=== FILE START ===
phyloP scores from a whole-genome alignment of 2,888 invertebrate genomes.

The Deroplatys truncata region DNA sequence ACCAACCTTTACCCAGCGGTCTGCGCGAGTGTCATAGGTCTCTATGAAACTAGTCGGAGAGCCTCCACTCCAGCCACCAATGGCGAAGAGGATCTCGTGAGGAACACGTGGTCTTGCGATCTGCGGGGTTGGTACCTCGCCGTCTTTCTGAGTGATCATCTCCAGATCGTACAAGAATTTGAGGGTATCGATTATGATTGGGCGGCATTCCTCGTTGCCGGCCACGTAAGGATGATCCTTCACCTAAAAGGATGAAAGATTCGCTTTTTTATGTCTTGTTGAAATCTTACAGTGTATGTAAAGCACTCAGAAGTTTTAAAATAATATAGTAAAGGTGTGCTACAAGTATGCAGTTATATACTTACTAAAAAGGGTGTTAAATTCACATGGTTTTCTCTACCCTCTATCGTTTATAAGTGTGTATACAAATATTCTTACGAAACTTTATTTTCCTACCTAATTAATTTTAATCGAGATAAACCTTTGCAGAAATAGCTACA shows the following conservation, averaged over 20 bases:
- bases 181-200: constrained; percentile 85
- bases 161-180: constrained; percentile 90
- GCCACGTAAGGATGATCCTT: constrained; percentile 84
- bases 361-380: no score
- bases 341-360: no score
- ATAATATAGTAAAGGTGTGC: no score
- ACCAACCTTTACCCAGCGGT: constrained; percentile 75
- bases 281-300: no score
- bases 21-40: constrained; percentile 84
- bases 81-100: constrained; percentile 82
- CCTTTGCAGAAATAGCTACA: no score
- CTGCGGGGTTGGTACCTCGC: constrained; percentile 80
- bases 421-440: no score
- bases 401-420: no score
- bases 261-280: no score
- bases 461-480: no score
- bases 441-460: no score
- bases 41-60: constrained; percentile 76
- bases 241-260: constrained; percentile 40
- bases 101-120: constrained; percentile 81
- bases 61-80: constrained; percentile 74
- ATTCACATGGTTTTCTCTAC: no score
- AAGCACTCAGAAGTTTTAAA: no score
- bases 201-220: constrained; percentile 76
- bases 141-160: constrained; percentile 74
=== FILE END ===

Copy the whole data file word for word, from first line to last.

phyloP scores from a whole-genome alignment of 2,888 invertebrate genomes.

The Deroplatys truncata region DNA sequence ACCAACCTTTACCCAGCGGTCTGCGCGAGTGTCATAGGTCTCTATGAAACTAGTCGGAGAGCCTCCACTCCAGCCACCAATGGCGAAGAGGATCTCGTGAGGAACACGTGGTCTTGCGATCTGCGGGGTTGGTACCTCGCCGTCTTTCTGAGTGATCATCTCCAGATCGTACAAGAATTTGAGGGTATCGATTATGATTGGGCGGCATTCCTCGTTGCCGGCCACGTAAGGATGATCCTTCACCTAAAAGGATGAAAGATTCGCTTTTTTATGTCTTGTTGAAATCTTACAGTGTATGTAAAGCACTCAGAAGTTTTAAAATAATATAGTAAAGGTGTGCTACAAGTATGCAGTTATATACTTACTAAAAAGGGTGTTAAATTCACATGGTTTTCTCTACCCTCTATCGTTTATAAGTGTGTATACAAATATTCTTACGAAACTTTATTTTCCTACCTAATTAATTTTAATCGAGATAAACCTTTGCAGAAATAGCTACA shows the following conservation, averaged over 20 bases:
- bases 181-200: constrained; percentile 85
- bases 161-180: constrained; percentile 90
- GCCACGTAAGGATGATCCTT: constrained; percentile 84
- bases 361-380: no score
- bases 341-360: no score
- ATAATATAGTAAAGGTGTGC: no score
- ACCAACCTTTACCCAGCGGT: constrained; percentile 75
- bases 281-300: no score
- bases 21-40: constrained; percentile 84
- bases 81-100: constrained; percentile 82
- CCTTTGCAGAAATAGCTACA: no score
- CTGCGGGGTTGGTACCTCGC: constrained; percentile 80
- bases 421-440: no score
- bases 401-420: no score
- bases 261-280: no score
- bases 461-480: no score
- bases 441-460: no score
- bases 41-60: constrained; percentile 76
- bases 241-260: constrained; percentile 40
- bases 101-120: constrained; percentile 81
- bases 61-80: constrained; percentile 74
- ATTCACATGGTTTTCTCTAC: no score
- AAGCACTCAGAAGTTTTAAA: no score
- bases 201-220: constrained; percentile 76
- bases 141-160: constrained; percentile 74